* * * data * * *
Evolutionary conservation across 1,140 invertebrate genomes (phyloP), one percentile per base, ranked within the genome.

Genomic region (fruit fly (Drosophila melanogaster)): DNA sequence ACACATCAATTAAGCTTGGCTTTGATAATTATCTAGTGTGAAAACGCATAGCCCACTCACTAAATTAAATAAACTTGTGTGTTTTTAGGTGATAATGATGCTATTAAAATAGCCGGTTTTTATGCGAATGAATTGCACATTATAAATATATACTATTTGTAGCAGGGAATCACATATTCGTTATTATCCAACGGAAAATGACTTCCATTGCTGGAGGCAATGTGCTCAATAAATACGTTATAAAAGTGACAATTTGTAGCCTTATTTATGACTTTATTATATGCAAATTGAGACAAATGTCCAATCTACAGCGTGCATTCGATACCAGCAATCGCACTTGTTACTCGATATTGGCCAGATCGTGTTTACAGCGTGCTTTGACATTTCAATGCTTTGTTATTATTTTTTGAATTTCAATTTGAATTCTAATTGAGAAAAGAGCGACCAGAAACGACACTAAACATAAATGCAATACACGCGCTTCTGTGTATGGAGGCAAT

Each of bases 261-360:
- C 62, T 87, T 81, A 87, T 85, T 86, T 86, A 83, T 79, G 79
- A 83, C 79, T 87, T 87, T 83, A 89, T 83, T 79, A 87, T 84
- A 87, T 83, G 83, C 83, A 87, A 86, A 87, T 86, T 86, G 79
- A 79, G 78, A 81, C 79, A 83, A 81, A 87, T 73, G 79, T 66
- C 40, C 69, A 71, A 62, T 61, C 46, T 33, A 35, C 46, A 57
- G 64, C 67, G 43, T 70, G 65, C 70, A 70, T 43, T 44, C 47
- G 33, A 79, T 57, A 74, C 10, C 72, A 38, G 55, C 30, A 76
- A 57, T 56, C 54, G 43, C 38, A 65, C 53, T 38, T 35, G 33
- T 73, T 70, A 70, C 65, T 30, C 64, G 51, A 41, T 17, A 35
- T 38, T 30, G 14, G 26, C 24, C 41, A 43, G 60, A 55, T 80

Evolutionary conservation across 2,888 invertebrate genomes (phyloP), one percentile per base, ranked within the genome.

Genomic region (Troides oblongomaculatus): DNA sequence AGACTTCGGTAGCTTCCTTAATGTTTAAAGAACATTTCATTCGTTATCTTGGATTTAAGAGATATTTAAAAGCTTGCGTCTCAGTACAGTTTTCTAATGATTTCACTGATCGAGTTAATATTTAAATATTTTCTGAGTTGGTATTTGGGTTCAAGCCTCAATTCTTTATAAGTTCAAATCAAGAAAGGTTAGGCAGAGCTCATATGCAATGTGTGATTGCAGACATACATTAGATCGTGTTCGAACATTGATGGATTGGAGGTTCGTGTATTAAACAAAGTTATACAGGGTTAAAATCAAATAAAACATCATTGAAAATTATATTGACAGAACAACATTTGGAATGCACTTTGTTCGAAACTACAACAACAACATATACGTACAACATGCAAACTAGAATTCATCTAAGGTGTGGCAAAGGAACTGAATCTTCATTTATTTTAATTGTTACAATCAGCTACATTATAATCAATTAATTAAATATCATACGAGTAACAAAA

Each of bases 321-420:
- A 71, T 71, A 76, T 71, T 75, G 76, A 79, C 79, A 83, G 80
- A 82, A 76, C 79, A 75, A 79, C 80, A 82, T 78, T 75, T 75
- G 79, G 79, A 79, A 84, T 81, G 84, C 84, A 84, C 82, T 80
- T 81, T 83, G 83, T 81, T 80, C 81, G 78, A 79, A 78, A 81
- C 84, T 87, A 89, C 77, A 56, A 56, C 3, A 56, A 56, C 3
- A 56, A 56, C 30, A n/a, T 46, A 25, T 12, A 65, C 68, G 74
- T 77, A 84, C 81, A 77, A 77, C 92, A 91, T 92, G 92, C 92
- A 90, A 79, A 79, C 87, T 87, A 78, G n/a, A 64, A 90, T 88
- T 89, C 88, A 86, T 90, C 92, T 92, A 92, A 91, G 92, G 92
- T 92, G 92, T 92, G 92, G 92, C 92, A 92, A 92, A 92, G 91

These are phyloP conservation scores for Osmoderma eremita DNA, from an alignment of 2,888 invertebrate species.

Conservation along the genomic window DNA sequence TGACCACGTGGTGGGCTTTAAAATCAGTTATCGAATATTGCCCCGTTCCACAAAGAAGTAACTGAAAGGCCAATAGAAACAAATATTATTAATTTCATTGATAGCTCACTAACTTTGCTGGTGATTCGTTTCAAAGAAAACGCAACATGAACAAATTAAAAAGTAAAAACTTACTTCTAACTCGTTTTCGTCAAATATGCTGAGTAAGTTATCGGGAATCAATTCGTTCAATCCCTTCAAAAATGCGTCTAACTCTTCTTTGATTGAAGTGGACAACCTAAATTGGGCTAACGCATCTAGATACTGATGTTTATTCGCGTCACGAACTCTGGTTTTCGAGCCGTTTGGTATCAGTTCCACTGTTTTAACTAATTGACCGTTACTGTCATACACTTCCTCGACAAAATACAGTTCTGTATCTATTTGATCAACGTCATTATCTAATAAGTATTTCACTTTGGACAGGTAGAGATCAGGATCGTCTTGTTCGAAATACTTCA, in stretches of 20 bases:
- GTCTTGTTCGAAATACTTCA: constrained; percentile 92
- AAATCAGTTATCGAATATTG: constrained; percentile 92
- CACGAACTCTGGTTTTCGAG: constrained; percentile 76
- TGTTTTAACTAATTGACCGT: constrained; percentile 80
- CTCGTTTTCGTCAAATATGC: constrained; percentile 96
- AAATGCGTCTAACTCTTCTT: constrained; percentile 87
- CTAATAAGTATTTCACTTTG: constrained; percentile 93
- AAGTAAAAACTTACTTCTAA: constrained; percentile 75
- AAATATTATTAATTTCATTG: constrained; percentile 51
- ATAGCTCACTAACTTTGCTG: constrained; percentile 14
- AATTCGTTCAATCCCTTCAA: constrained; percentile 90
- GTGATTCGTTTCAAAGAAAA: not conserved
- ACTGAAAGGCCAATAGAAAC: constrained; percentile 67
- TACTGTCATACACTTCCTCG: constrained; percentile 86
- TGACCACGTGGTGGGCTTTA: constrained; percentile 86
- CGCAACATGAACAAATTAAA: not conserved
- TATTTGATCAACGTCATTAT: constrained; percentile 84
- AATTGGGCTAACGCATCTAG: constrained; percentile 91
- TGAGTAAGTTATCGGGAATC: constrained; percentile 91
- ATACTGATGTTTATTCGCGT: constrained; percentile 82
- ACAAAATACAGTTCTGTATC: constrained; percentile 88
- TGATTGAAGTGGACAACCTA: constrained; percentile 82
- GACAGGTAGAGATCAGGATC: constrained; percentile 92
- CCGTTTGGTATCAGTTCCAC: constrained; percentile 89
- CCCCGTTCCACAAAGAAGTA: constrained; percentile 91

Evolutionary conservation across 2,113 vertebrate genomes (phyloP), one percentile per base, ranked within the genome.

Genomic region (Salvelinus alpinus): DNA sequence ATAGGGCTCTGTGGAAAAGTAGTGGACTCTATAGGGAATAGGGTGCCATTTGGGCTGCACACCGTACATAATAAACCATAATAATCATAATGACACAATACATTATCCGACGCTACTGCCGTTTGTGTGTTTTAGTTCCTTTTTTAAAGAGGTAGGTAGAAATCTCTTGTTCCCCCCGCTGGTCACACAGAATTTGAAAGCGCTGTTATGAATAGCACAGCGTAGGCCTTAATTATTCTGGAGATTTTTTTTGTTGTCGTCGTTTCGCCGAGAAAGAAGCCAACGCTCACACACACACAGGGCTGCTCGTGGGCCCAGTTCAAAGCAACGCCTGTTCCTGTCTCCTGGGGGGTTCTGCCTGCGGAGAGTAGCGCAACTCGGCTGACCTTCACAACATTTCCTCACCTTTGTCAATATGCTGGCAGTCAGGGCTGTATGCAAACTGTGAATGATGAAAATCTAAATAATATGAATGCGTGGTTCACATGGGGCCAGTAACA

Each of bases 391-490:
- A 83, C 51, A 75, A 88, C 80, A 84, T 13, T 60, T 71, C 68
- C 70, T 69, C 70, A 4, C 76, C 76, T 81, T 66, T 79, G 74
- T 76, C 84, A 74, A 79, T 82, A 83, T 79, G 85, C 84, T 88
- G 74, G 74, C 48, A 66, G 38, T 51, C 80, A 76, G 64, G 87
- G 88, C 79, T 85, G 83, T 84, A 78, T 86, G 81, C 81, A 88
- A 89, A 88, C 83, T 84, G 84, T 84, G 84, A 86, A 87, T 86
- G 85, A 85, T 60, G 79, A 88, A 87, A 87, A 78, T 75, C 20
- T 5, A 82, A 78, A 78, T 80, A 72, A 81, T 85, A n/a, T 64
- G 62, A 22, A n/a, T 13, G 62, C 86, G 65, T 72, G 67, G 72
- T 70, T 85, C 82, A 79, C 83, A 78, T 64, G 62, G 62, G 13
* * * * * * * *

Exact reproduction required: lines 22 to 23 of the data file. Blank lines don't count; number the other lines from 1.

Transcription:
- A 56, A 56, C 30, A n/a, T 46, A 25, T 12, A 65, C 68, G 74
- T 77, A 84, C 81, A 77, A 77, C 92, A 91, T 92, G 92, C 92